Examples of Natural England’ Duplicity & Double Standards Approach

  •  13th April RSPB volunteer accompanied by his young grandson made an uncoordinated and intentional visit to a peregrine ground nest containing eggs. The volunteer had already been advised about the nests existance just 5 days previously. After falcons seen flying over nest in a distressed state from the road, a distance of over half mile, peregrine coordinator contacted by mobile to establish if any licensed raptor worker had coordinated a visit to this nest that day. Coordinator confirmed no licensed raptor worker should be at nest. After Police called further investigation established presence in territory of licensed raptor worker an RSPB volunteer; to avoid embarrassment police called a second time advised to stand down as identity confirmed. The man and his grandson were recorded by two observers near the nest drinking from a thermos. When challenged, the volunteer admitted the falcons had been off their nest for at least one hour. Several weeks later when nest re-examined by a member of the NWRPG, it was discovered the RSPB volunteer had left pair of black gloves in nest. Incident disregarded by Natural England.

It is vitally important to recall once again the words used by Natural England in their e-mail the BTO was instructed to send to Terry Pickford referring to his accredited agents, Mr. Moore and Mr. Williams.

“In order to prevent uncoordinated visits to hen harrier nests in the future you will not be issued with a hen harrier Permit for 2011, as the accredited agents you were responsible for in 2010 did not make the appropriate consultation (either direct or via you ).” We accept there may be a possibility that such hen harrier nest visits by your accredited agents were unintentional, and therefore prior consultation could not take place. However, we would not expect experienced field workers to unintentionally visit hen harrier nests and to discourage this, or prevent visits without prior consultation your permit will not include hen harriers in Lancashire.”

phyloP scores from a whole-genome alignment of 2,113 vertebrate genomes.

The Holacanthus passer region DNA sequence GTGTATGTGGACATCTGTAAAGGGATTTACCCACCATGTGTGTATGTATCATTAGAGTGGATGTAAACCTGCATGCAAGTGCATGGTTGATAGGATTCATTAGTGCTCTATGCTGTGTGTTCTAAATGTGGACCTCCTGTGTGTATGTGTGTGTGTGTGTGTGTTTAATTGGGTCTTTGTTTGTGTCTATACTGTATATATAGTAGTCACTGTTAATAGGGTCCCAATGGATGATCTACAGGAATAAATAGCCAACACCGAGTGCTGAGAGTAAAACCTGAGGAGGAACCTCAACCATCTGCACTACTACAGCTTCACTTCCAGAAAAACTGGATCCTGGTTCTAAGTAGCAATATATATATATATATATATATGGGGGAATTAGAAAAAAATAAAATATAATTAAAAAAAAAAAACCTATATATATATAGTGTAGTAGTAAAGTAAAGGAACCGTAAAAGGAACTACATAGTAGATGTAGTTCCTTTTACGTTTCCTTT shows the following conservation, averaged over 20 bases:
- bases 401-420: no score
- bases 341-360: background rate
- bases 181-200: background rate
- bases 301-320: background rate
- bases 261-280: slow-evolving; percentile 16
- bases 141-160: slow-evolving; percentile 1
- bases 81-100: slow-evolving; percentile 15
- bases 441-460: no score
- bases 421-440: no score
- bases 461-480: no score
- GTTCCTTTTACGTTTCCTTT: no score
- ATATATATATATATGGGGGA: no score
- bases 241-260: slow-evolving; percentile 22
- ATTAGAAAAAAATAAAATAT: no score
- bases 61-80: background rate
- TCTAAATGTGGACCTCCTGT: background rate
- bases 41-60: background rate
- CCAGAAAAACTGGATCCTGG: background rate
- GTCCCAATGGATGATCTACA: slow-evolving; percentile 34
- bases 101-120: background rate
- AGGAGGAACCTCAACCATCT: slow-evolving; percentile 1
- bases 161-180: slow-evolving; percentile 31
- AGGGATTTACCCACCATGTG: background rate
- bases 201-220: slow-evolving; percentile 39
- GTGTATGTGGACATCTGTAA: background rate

It would be reasonable to expect NE to apply the same principles to nest visits made by accredited agents to peregrine as well as hen harrier nests. In the more serious case described above (13th April), the RSPB volunteer who was also included on Mr. Pickford’s licence as an accredited agent was treated entirely different by Natural England, even though his nest visit had been intentional, uncoordinated and totally unnecessary.

As the RSPB volunteer  was also an accredited agent Mr Pickford was responsible for in 2010 did not make the appropriate consultation with him (either directly or indirectly) prior to visiting the peregrine nest, Mr. Pickford requested the BTO to remove the name of this agent from his licence with immediate effect. I find it difficult to understand why just a short time later the BTO were instructed to re-instate the licence they had removed from Mr Pickford’s agent  but this time providing a licence in the former agent’s own name. Again one set of rules for the NWRPG another for the RSPB.

  •  3rd June (same peregrine nest as 13th April incident) civilian witness observed BTO ringer and Mr. Stephen Murphy, National Hen Harrier Coordinator together with a third man at ground peregrine nest ringing 4 peregrine chicks at approximately 2.30pm. Importantly the nest had already been visited by Terry Pickford earlier on the same day to verify the number of chicks in the nest. In this instance not only was the nest visit undertaken intentionally, it was also a duplicate and uncoordinated visit which had not been arranged with the species coordinator Terry Pickford. Natural England has confirmed the BTO ringer will not be reissued with a peregrine permit in 2011 because he did not make the appropriate consultation requirements with Terry Pickford in 2010.

49 comments to Suppress the truth by shooting the messenger

  • skydancer

    Can some one please help me with this? if you dont know a nest is there and you come across it, how can it be classed as an intentional or unintentional nest visit ? and is it not access land that Mr Moore was walking on, so he was more than free to walk across the Bowland fells as he was not trespassing, it seems to me that Natural England just want the NWRPG taken off the fells so that they can carry on there skullduggery and kowtowing to the land owners. NE are just another useless government quango and the sooner they are put on the govenment “bonfire of the quangos” the better it will be for the raptors of Bowland.

  • ratherbebirding

    I think I can help Skydancer. I’ll make this as simple as possible for you. It is quite easy to avoid ‘accidentally’ visiting harrier nests if:

    1) You don’t wander around aimlessly in long heather within a traditionally used harrier territory in the spot the harriers nest in each year – whilst simultaneously claiming to be an ‘experienced raptor worker’ knowing every inch of Bowland.